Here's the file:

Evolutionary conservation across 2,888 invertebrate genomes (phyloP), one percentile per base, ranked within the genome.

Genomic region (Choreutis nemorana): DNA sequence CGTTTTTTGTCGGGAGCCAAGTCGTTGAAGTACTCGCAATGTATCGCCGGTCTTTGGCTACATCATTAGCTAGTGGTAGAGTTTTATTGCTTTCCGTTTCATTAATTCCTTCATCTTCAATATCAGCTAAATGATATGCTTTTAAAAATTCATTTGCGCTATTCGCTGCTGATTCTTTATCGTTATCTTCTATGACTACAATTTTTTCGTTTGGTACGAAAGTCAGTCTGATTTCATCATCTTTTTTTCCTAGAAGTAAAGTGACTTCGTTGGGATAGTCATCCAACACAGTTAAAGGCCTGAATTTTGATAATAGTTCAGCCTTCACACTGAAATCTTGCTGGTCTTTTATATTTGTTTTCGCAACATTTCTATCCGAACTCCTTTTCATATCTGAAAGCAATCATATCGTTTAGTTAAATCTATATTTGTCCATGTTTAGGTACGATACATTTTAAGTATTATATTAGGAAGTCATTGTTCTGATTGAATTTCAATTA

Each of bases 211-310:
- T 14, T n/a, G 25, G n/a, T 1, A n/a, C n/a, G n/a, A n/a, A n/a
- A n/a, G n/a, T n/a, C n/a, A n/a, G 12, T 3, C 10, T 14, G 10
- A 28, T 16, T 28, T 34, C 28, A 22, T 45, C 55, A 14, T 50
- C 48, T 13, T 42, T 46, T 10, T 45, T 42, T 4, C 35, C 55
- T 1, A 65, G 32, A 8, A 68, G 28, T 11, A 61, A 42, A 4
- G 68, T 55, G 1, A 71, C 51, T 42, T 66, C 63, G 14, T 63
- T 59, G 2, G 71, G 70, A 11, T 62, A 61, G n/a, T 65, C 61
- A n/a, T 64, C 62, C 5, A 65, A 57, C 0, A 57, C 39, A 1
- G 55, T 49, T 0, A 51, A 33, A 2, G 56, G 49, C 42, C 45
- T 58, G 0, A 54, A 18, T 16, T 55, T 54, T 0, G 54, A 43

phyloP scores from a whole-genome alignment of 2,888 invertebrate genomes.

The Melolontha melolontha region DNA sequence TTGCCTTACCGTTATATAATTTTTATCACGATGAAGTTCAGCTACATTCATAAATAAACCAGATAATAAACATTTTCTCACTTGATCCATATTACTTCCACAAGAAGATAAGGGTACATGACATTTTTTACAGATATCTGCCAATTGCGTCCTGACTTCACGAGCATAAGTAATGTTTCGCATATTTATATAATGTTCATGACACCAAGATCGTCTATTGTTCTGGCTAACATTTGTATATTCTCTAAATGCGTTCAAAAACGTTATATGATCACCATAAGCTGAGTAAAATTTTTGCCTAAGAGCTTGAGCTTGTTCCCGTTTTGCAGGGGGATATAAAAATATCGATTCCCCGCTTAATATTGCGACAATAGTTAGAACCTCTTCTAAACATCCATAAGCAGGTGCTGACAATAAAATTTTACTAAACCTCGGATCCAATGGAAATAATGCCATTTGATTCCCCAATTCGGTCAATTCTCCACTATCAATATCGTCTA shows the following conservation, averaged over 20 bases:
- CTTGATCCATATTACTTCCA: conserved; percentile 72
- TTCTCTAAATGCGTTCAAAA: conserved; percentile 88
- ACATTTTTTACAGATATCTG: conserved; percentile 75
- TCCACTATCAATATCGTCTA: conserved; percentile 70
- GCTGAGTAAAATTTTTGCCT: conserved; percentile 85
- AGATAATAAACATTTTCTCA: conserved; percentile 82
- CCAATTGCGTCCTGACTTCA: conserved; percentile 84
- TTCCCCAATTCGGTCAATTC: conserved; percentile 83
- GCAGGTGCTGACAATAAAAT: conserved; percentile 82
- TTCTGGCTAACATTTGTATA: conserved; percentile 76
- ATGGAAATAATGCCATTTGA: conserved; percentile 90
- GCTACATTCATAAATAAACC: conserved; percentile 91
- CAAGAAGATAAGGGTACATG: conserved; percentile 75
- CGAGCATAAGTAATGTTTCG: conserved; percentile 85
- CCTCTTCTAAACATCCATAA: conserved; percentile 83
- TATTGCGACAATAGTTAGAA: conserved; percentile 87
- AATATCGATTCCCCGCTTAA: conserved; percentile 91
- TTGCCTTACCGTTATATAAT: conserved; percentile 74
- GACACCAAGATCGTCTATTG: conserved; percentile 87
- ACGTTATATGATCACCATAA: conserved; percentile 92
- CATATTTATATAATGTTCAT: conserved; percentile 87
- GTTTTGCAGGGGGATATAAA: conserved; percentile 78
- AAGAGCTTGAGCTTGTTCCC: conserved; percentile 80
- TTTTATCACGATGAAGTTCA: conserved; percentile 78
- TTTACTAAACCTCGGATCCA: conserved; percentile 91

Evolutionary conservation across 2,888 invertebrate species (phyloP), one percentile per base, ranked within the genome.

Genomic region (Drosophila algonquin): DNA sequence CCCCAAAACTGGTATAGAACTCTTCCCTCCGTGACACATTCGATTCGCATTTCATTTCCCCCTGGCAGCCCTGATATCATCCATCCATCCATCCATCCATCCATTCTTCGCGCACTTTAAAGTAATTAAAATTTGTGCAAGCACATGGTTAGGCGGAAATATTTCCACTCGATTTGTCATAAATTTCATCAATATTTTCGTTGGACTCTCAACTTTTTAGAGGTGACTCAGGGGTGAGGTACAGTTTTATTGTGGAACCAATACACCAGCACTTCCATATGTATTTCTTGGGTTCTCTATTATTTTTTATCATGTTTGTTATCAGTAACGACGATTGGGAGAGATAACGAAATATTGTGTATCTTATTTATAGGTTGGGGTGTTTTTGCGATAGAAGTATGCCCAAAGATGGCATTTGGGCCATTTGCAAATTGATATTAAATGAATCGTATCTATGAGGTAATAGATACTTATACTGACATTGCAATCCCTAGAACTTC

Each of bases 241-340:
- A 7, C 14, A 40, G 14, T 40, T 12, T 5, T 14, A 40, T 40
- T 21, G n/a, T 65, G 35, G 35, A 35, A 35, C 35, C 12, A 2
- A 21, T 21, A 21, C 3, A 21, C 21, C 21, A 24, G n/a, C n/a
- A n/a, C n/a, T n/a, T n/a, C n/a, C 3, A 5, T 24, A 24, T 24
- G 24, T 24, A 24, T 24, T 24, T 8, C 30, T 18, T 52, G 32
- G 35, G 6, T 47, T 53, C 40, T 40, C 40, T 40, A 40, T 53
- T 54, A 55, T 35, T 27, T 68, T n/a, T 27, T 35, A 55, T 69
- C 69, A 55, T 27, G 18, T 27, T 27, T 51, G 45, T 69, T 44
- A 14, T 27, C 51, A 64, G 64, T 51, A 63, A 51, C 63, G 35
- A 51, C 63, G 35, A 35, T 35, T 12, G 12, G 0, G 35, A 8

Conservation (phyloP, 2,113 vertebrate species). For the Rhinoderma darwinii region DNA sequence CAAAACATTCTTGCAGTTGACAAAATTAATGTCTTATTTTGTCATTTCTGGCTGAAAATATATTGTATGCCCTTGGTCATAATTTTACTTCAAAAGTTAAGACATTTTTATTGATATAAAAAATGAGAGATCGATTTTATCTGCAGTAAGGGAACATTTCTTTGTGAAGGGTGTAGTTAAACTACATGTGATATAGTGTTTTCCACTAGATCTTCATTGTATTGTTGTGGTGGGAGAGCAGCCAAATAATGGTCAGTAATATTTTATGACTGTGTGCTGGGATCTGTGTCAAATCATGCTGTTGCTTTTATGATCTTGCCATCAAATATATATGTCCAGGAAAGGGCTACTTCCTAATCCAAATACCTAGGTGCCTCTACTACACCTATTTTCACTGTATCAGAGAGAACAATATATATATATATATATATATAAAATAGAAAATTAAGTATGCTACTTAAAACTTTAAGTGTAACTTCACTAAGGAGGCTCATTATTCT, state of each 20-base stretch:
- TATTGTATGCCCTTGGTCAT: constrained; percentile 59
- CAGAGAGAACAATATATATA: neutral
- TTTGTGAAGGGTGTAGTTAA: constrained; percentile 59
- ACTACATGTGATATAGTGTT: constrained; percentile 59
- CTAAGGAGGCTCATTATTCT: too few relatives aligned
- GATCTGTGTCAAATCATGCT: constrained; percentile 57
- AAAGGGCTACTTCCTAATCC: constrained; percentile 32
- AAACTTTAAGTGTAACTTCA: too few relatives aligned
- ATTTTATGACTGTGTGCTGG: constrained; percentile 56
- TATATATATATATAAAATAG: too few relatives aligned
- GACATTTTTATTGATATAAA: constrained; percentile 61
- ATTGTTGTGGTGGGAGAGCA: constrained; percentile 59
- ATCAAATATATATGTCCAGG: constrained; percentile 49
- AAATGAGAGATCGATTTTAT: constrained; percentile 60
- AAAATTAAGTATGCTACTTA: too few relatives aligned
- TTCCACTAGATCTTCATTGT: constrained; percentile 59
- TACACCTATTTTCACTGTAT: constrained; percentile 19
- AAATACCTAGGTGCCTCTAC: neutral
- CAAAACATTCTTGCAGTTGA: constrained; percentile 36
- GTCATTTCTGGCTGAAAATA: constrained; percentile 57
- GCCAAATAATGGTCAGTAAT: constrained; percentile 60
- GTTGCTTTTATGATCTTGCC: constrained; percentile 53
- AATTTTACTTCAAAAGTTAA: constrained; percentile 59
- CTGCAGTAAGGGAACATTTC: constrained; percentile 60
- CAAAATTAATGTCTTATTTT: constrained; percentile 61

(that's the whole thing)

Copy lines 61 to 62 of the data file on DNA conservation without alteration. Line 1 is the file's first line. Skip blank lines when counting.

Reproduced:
- AAAGGGCTACTTCCTAATCC: constrained; percentile 32
- AAACTTTAAGTGTAACTTCA: too few relatives aligned